Christmas Tree Edger Technique

One thing I like to do is to continue to expand the techniques I use in cardmaking. I keep a running list of techniques to try. I guess you could say it’s kind of a bucket list. With this project, I’m checking off one of the techniques that have been on my list for a long time. It’s using edge dies on top of a clear acetate card front. Have you tried this technique?

To complete this project, I purchased a die made specifically for it. It’s a Creative Expressions Paper Cuts Double Edgers die called Christmas Tree-o. I knew that the perfect cardstock for this type of card would be Stardream Metallic. It has a subtle glimmer and a light metallic finish. It almost glows and has dimension and a little bit of color shifting. The set has two separate edger dies so I cut the trees in Fairway and the sky design in Sapphire. I cut a piece of Curious Metallic cardstock for the back of the A2 sized card in Rose Gold.

For the acetate, I used a piece of transparency film cut at 4 3/4″ x 5 1/2″. Then I used my score tool to put in a 1/2″ score line on the 4 3/4″ side. This creates a flap that attaches the acetate to the back of the card. I applied 1/4″ double sided tape inside the flap. I would recommend a strong glue tape in this application to make sure it doesn’t come apart.

After attaching the acetate to the rose gold back, I used very small dabs of glue on the die cuts and aligned the trees to the bottom of the acetate and the sky to the top. Then I applied a sentiment strip to finish it. That’s all there was to it! It was very quick to put together but it has such a unique look. I cut a mat to fit the back side of the card using Neenah Solar White cardstock. This gives the recipient a place to write a message but doesn’t interfere with the pretty scene on the front. The picture below really shows the deep colors and glow of the Sapphire and Greenway cardstock. This cardstock also is heavy and at 105# cover weight, it provides the rigidity needed to avoid a bow in the middle.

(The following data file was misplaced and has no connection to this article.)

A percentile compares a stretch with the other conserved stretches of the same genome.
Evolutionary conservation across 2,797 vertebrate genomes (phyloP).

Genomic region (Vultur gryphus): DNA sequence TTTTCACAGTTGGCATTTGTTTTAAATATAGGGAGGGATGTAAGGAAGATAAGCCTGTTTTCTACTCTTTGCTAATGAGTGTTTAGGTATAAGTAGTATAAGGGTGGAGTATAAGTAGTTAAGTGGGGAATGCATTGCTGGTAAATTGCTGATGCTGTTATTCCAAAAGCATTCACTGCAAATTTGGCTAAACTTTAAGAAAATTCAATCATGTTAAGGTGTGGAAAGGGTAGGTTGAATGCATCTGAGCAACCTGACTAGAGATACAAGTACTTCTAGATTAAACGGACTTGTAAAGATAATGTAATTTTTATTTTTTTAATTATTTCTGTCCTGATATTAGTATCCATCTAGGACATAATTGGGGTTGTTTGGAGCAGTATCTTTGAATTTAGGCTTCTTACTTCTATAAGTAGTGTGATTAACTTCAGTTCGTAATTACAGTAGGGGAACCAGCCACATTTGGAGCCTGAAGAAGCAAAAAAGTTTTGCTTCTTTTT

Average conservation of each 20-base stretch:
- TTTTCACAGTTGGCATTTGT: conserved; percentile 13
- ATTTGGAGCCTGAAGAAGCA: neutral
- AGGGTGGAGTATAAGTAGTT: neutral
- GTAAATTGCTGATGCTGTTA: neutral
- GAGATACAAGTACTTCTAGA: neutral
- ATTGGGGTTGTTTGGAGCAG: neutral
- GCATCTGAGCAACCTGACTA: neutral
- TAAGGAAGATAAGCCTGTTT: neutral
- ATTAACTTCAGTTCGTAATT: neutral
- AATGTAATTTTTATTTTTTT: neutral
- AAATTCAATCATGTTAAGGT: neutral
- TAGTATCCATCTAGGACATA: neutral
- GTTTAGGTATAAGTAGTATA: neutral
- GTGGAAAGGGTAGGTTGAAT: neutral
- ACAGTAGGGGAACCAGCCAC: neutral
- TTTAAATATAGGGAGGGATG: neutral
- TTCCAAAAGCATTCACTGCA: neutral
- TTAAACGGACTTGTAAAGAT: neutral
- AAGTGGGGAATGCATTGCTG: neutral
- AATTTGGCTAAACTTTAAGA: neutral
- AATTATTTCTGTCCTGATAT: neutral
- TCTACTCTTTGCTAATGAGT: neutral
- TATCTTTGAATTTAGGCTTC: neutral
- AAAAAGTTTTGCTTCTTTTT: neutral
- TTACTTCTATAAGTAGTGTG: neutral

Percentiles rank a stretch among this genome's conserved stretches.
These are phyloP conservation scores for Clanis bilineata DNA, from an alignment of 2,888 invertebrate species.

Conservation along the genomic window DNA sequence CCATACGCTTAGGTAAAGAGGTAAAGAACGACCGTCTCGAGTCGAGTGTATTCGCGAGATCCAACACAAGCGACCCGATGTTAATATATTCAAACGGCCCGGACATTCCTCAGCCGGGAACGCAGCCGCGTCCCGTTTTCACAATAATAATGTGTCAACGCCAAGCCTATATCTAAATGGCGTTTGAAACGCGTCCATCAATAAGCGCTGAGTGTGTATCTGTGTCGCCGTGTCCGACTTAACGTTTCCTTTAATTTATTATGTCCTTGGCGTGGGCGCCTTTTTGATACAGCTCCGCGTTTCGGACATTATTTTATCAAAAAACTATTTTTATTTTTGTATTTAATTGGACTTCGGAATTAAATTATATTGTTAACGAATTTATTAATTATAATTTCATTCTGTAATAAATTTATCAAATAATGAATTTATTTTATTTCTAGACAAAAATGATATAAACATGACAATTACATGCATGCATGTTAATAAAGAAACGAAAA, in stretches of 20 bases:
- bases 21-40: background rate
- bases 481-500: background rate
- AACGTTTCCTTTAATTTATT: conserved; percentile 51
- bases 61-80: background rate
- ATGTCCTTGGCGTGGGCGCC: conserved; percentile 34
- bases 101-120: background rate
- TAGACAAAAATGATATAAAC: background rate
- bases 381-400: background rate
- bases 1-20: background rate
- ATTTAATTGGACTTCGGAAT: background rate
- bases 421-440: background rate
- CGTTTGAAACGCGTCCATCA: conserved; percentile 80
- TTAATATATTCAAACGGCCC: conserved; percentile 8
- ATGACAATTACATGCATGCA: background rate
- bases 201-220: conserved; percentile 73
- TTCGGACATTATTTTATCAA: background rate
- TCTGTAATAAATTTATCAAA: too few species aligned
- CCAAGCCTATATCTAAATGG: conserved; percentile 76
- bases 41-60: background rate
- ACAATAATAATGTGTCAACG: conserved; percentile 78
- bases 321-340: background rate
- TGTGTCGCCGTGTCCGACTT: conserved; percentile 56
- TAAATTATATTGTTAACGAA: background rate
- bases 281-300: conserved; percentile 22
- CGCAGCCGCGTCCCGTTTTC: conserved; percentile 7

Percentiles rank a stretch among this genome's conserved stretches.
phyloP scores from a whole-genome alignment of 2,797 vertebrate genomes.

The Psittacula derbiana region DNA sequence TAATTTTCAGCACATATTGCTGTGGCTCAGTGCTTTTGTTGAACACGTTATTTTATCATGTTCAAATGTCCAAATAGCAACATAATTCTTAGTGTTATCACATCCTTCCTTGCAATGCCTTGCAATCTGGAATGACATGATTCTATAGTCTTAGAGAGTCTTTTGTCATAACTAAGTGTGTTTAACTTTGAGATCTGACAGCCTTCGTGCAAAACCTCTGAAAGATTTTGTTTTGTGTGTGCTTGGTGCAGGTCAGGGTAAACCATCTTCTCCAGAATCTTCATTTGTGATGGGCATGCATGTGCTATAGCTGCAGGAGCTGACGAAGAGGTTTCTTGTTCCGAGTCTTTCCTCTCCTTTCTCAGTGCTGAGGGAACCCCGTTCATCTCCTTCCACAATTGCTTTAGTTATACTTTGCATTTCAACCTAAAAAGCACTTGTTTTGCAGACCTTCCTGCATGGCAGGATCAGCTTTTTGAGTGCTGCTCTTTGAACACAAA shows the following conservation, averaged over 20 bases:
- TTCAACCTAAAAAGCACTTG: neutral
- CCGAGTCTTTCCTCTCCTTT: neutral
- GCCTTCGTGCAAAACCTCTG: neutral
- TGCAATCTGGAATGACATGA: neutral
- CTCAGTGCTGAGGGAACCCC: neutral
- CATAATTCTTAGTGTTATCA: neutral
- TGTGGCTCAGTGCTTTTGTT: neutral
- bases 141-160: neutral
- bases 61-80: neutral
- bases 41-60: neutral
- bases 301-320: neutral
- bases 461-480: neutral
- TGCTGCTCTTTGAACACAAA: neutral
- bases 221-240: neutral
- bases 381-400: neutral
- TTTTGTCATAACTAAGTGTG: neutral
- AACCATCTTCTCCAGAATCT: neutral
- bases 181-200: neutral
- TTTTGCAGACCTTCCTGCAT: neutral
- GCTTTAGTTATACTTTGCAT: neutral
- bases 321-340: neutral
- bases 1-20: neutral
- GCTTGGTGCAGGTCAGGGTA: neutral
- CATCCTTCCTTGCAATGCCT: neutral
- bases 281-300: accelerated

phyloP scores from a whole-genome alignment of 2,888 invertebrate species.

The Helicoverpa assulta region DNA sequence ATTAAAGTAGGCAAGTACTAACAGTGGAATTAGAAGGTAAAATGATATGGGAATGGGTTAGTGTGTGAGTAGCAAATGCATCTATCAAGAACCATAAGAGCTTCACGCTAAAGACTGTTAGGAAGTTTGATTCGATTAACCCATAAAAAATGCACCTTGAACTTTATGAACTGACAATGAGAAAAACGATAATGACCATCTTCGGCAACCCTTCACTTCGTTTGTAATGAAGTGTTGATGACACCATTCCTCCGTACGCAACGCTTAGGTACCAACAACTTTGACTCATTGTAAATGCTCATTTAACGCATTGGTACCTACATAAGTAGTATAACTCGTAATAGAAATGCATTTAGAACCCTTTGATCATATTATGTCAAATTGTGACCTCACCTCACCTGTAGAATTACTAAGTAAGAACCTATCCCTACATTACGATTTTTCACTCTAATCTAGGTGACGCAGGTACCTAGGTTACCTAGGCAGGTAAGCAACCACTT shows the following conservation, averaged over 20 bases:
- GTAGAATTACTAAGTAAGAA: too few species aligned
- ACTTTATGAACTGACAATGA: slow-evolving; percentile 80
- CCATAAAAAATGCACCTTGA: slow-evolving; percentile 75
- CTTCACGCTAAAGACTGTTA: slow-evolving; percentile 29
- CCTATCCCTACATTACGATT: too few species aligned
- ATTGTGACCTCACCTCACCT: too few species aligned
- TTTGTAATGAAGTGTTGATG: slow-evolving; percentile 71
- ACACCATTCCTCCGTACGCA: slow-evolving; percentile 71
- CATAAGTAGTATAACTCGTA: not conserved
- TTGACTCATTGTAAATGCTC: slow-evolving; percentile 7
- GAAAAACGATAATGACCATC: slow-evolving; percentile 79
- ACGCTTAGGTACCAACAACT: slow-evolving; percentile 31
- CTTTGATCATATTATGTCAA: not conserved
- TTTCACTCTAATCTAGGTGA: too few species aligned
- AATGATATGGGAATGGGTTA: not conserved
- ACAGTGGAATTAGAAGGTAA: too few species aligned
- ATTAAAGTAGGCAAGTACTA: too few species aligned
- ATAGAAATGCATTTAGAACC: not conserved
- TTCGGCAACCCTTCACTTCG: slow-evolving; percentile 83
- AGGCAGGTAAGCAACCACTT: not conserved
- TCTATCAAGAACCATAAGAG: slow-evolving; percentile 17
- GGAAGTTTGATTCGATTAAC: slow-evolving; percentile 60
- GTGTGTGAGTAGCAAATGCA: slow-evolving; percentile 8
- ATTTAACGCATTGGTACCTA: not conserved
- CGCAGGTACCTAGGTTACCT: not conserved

Here’s a closer look at the cardstock on the acetate. Unfortunately this is hard to photograph well because of the acetate glare. Although the photo picks up on some of the surface flaws of the acetate, in person it is perfectly clear and quite beautiful.

So are you ready to try this technique? Now that I’ve done one, I know I’m going to make more because it is simple and quick with beautiful results. I hope you will be inspired to try this yourself. It will wow whoever you give it to.

As always, be sure and check out the CutCardStock Facebook page for more inspiration.

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